In addition to these broader benefits, MeRIT is practical and easy to implement, as it can be used regardless of journal policy. We can start adopting MeRIT in any research article intended for any journal. MeRIT is flexible in its format and scale. For example, you could write who did what at the beginning of each subsection or weave MeRIT into the Methods section by using initials as the subject of sentences, where appropriate. If the complete adoption of MeRIT is complicated, using it in just one subsection is fine. Further, MeRIT should not add too much extra writing time. Instead, using initials can animate the Methods section with the active voice (e.g., “EIC and MJG created an accompanying webpage” rather than the passive voice version, “an accompanying webpage was created”), reducing excessive use of passive sentences. Notably, MeRIT’s granularity seems timely, given a recent shift to increasing the space for the Methods section (e.g., many Nature journals allow almost ‘unrestricted’ space). The benefits of MeRIT are summarised in Fig. 2 (see ref. 13).

Fig. 2: MeRIT’s benefits.
figure 2

Six benefits of MeRIT, transparency, granularity, accountability, adoptability, collaboration and communication with their beneficiaries (stakeholders: researchers, institutions, funders and journals).

To help with the implementation, we have set up a website for MeRIT with many examples and styles ( We intend to build up such examples by spreading MeRIT to many disciplines via this website, which also includes FAQ (e.g., “What if two authors share the same initials?”). Furthermore, we plan to use this website to collate publications that adopt MeRIT. This collation will represent a new project to gauge how MeRIT is adopted in different fields (e.g., complete or partial adoption) and how quickly it spreads (the project may also include a survey of MeRIT users to evaluate new benefits and obstacles). Therefore, to be able to discover and assemble ‘MeRIT papers’, we kindly request future users and supporters to cite this commentary (see the website for examples on how to do so).

Potential obstacles and resolutions

Despite all these benefits, MeRIT is likely to face some difficulties. These difficulties are often intertwined, but they can be divided into two kinds: practical and sociological. Practically, it is sometimes hard to assign a particular contribution to a single person, for example, because this person has supervised or advised the work. In such a case, you can still use MeRIT to clarify this point (e.g., “REO conducted the statistical analysis with the support of JLP”). Also, it may not be easy to draw dividing lines on the relative contributions within a research task, for example, when coding software and analysis together. It might be possible to assign an author’s contribution in percentages, expressed as the number of contributed code lines, quantifiable via platforms like GitHub. We must be careful with such quantification, however, as quantity does not equate to quality14. It is probably best to be handled in the text; for example, “AW led the software development with the assistance of EG & DPW, and additional support from SMW to improve scalability”. Notably, explicitly acknowledging error checking and supporting roles in data collection and analysis, like the examples above, may increase error-prevention activities, reducing mistakes that lead to paper corrections and retractions.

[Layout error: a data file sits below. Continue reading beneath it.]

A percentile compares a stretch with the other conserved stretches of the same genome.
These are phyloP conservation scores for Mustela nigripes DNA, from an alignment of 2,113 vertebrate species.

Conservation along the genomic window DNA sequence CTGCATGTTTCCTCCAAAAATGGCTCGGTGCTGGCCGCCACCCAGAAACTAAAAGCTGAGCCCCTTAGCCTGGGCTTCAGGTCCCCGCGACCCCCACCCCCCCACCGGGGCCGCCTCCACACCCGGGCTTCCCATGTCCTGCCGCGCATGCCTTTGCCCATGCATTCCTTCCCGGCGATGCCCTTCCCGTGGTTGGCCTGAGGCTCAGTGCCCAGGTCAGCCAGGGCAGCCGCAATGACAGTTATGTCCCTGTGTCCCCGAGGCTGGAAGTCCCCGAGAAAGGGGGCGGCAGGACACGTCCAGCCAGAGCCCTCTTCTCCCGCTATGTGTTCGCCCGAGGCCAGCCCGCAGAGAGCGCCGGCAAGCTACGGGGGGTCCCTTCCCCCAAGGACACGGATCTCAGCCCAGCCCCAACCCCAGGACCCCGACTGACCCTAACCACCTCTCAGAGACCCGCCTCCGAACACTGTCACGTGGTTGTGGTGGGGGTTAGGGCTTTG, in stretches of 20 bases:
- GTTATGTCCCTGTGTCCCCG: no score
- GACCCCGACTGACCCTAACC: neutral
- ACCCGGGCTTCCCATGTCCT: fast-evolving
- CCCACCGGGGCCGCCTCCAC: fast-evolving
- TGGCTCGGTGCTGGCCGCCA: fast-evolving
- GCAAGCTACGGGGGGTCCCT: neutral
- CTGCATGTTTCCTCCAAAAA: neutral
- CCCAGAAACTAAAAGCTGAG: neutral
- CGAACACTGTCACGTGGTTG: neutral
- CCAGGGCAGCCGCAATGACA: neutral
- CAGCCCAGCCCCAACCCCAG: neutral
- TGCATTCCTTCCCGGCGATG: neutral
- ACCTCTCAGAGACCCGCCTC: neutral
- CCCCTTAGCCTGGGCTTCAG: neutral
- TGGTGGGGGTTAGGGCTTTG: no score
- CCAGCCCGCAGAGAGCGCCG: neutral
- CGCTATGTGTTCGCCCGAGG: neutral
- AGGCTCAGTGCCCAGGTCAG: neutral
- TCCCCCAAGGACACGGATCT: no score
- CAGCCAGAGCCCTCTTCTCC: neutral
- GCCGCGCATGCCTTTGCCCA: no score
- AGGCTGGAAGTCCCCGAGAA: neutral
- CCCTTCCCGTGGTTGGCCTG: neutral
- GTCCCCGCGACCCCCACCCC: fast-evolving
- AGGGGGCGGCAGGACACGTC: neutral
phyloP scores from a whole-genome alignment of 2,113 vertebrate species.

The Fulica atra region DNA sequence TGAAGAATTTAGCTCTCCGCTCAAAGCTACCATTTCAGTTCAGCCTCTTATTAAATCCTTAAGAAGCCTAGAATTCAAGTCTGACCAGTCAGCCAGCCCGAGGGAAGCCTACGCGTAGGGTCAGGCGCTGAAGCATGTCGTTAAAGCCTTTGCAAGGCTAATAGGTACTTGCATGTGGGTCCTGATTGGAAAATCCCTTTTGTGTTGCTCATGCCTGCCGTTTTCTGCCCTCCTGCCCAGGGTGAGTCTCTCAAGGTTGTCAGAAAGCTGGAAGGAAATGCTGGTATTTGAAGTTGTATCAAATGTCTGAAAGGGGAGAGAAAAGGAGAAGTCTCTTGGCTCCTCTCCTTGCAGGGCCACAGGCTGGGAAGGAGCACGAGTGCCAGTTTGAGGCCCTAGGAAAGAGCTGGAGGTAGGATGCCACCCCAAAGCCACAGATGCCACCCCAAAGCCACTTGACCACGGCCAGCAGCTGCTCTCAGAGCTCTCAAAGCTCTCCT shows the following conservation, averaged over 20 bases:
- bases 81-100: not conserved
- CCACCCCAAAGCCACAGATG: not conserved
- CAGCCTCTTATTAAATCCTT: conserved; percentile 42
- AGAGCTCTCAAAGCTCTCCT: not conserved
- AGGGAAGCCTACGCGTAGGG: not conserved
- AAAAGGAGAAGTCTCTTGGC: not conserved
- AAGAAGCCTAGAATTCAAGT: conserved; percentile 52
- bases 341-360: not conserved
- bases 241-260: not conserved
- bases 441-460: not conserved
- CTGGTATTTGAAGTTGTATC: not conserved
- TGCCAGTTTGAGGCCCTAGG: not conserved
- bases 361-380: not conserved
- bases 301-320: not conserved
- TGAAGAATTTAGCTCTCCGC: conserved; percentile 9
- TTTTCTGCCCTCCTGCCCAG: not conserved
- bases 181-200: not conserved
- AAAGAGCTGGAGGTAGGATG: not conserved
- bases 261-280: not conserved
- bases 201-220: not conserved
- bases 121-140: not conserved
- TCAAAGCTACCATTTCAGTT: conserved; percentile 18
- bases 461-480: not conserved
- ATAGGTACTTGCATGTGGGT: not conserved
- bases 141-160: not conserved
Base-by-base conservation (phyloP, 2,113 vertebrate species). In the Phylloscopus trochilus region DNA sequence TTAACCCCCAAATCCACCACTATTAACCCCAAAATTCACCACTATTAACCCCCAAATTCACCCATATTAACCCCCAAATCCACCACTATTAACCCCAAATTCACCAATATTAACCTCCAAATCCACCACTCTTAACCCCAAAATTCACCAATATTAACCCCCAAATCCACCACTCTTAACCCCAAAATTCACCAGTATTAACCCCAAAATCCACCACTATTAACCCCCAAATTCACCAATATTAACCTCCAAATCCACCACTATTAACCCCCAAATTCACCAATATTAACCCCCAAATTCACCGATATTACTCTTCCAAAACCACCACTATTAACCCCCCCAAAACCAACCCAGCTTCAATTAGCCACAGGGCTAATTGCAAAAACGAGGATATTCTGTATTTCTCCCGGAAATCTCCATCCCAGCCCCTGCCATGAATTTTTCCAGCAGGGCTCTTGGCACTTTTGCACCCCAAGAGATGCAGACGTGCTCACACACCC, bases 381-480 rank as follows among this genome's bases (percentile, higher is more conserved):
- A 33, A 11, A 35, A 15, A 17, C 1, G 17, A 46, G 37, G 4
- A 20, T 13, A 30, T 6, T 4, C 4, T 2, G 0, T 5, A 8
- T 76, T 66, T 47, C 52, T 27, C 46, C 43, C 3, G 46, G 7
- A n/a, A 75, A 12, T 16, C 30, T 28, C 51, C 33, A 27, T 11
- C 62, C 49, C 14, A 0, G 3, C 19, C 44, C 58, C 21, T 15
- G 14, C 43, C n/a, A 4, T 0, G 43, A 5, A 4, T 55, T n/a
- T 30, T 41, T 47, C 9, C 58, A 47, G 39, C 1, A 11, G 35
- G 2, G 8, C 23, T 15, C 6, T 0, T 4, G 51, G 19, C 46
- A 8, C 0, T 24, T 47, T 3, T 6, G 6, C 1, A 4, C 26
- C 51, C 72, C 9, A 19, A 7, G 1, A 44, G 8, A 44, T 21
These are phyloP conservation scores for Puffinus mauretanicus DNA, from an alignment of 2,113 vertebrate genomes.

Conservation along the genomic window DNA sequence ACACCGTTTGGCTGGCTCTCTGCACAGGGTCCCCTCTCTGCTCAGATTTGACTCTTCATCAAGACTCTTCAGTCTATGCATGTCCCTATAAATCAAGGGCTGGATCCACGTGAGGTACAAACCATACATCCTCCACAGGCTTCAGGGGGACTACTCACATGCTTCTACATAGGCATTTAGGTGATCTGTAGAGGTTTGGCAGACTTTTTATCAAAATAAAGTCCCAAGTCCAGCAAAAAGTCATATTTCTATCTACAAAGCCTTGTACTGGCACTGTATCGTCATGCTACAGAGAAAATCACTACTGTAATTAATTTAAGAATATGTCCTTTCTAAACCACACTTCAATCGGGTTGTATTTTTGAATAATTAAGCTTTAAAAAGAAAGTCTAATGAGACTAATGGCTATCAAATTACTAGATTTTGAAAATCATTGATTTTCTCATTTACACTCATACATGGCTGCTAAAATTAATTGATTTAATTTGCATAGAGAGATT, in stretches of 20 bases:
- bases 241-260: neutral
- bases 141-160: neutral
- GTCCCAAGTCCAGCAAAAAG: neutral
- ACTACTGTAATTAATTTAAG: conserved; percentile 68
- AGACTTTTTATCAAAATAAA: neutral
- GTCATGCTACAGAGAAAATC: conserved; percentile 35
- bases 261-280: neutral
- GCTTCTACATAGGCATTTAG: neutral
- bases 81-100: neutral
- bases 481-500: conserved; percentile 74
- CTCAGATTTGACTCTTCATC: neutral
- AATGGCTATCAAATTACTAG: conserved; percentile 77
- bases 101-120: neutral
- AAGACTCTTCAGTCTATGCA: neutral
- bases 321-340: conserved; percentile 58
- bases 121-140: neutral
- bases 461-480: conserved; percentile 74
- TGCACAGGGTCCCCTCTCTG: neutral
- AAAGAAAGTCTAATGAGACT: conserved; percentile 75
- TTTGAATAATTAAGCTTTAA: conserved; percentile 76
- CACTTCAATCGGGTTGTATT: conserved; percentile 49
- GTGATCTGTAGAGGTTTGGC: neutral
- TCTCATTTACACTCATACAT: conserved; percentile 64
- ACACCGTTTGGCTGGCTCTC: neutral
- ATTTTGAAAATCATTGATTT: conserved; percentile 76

Sociological issues are potentially more challenging to address, although this situation is not unique to MeRIT (i.e., CRediT and any other systems of author contributions would also suffer from them). Power dynamics can undoubtedly influence the implementation of MeRIT. Supervisors can pressure student-lead authors to attribute more credit to supervisors and/or other senior academics or underplay the contributions of students or research staff. Confronting and resolving issues of power dynamics require top-down institutional-level interventions (e.g., empowering junior authors by creating a set of expectations and criteria). Relatedly, some researchers may feel unease and oppose MeRIT because it exposes what one did not do. For example, some principal investigators may have primarily contributed to non-methodological components of projects and, therefore, would not appear in the Methods section. Also, an early career researcher (ECR) may be concerned about MeRIT negatively affecting one’s career path, for example, by revealing that they did not lead their own data analysis. At the same time, however, ECRs could benefit from being acknowledged for conducting a bulk of analysis despite being a mid-author.